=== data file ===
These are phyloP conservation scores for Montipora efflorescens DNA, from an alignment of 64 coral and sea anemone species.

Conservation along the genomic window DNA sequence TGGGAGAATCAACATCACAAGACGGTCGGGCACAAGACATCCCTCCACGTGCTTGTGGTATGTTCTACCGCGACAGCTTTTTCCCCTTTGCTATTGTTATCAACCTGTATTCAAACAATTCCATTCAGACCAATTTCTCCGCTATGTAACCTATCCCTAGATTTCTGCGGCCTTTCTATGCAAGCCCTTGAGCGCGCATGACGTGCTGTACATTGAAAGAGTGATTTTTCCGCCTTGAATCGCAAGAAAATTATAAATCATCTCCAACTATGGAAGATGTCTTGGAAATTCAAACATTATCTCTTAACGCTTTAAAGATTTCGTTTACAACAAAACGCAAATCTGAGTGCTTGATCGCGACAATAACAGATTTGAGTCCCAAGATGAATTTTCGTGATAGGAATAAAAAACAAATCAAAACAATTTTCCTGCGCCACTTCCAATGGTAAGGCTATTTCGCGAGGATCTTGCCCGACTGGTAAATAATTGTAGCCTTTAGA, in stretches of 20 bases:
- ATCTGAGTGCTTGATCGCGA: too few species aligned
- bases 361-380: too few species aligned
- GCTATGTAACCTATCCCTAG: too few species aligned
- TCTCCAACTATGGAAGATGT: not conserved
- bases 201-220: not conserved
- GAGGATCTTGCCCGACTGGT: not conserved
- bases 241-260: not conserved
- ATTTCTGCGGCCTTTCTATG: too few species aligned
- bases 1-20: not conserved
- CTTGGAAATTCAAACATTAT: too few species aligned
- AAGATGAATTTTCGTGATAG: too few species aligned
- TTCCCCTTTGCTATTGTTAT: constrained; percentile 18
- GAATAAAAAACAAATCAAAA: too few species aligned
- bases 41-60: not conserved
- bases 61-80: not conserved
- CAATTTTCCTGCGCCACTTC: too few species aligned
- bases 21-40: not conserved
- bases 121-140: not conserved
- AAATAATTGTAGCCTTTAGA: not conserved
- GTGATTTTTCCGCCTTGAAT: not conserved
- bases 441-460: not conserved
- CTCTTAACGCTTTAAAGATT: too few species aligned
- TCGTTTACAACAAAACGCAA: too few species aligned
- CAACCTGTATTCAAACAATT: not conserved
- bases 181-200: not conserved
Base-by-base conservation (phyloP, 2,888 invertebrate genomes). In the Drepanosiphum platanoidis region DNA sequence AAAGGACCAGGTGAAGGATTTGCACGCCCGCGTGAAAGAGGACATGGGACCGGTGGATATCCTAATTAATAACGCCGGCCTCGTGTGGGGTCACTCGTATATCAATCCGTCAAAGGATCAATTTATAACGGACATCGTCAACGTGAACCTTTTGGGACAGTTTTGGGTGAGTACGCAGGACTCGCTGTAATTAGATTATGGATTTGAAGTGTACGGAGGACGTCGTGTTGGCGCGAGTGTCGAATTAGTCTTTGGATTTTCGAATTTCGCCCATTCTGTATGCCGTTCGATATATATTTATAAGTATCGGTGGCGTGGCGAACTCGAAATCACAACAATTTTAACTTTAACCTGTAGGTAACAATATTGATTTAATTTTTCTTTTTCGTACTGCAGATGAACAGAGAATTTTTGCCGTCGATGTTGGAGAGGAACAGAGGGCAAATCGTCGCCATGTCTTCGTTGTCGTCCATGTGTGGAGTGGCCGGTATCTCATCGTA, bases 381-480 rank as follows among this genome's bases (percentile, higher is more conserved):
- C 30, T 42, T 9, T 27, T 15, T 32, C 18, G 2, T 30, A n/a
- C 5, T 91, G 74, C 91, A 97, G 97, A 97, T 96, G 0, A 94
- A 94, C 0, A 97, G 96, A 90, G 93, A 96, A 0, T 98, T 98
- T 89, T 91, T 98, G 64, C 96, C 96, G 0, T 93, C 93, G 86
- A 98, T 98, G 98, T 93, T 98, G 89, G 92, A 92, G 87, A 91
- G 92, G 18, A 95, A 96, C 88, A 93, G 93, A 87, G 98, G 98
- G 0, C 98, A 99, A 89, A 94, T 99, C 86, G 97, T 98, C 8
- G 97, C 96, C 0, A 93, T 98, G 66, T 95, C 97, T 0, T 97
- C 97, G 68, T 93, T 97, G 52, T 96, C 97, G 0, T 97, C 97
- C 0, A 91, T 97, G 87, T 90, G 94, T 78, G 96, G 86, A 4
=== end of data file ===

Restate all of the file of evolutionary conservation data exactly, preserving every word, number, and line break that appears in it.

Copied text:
These are phyloP conservation scores for Montipora efflorescens DNA, from an alignment of 64 coral and sea anemone species.

Conservation along the genomic window DNA sequence TGGGAGAATCAACATCACAAGACGGTCGGGCACAAGACATCCCTCCACGTGCTTGTGGTATGTTCTACCGCGACAGCTTTTTCCCCTTTGCTATTGTTATCAACCTGTATTCAAACAATTCCATTCAGACCAATTTCTCCGCTATGTAACCTATCCCTAGATTTCTGCGGCCTTTCTATGCAAGCCCTTGAGCGCGCATGACGTGCTGTACATTGAAAGAGTGATTTTTCCGCCTTGAATCGCAAGAAAATTATAAATCATCTCCAACTATGGAAGATGTCTTGGAAATTCAAACATTATCTCTTAACGCTTTAAAGATTTCGTTTACAACAAAACGCAAATCTGAGTGCTTGATCGCGACAATAACAGATTTGAGTCCCAAGATGAATTTTCGTGATAGGAATAAAAAACAAATCAAAACAATTTTCCTGCGCCACTTCCAATGGTAAGGCTATTTCGCGAGGATCTTGCCCGACTGGTAAATAATTGTAGCCTTTAGA, in stretches of 20 bases:
- ATCTGAGTGCTTGATCGCGA: too few species aligned
- bases 361-380: too few species aligned
- GCTATGTAACCTATCCCTAG: too few species aligned
- TCTCCAACTATGGAAGATGT: not conserved
- bases 201-220: not conserved
- GAGGATCTTGCCCGACTGGT: not conserved
- bases 241-260: not conserved
- ATTTCTGCGGCCTTTCTATG: too few species aligned
- bases 1-20: not conserved
- CTTGGAAATTCAAACATTAT: too few species aligned
- AAGATGAATTTTCGTGATAG: too few species aligned
- TTCCCCTTTGCTATTGTTAT: constrained; percentile 18
- GAATAAAAAACAAATCAAAA: too few species aligned
- bases 41-60: not conserved
- bases 61-80: not conserved
- CAATTTTCCTGCGCCACTTC: too few species aligned
- bases 21-40: not conserved
- bases 121-140: not conserved
- AAATAATTGTAGCCTTTAGA: not conserved
- GTGATTTTTCCGCCTTGAAT: not conserved
- bases 441-460: not conserved
- CTCTTAACGCTTTAAAGATT: too few species aligned
- TCGTTTACAACAAAACGCAA: too few species aligned
- CAACCTGTATTCAAACAATT: not conserved
- bases 181-200: not conserved
Base-by-base conservation (phyloP, 2,888 invertebrate genomes). In the Drepanosiphum platanoidis region DNA sequence AAAGGACCAGGTGAAGGATTTGCACGCCCGCGTGAAAGAGGACATGGGACCGGTGGATATCCTAATTAATAACGCCGGCCTCGTGTGGGGTCACTCGTATATCAATCCGTCAAAGGATCAATTTATAACGGACATCGTCAACGTGAACCTTTTGGGACAGTTTTGGGTGAGTACGCAGGACTCGCTGTAATTAGATTATGGATTTGAAGTGTACGGAGGACGTCGTGTTGGCGCGAGTGTCGAATTAGTCTTTGGATTTTCGAATTTCGCCCATTCTGTATGCCGTTCGATATATATTTATAAGTATCGGTGGCGTGGCGAACTCGAAATCACAACAATTTTAACTTTAACCTGTAGGTAACAATATTGATTTAATTTTTCTTTTTCGTACTGCAGATGAACAGAGAATTTTTGCCGTCGATGTTGGAGAGGAACAGAGGGCAAATCGTCGCCATGTCTTCGTTGTCGTCCATGTGTGGAGTGGCCGGTATCTCATCGTA, bases 381-480 rank as follows among this genome's bases (percentile, higher is more conserved):
- C 30, T 42, T 9, T 27, T 15, T 32, C 18, G 2, T 30, A n/a
- C 5, T 91, G 74, C 91, A 97, G 97, A 97, T 96, G 0, A 94
- A 94, C 0, A 97, G 96, A 90, G 93, A 96, A 0, T 98, T 98
- T 89, T 91, T 98, G 64, C 96, C 96, G 0, T 93, C 93, G 86
- A 98, T 98, G 98, T 93, T 98, G 89, G 92, A 92, G 87, A 91
- G 92, G 18, A 95, A 96, C 88, A 93, G 93, A 87, G 98, G 98
- G 0, C 98, A 99, A 89, A 94, T 99, C 86, G 97, T 98, C 8
- G 97, C 96, C 0, A 93, T 98, G 66, T 95, C 97, T 0, T 97
- C 97, G 68, T 93, T 97, G 52, T 96, C 97, G 0, T 97, C 97
- C 0, A 91, T 97, G 87, T 90, G 94, T 78, G 96, G 86, A 4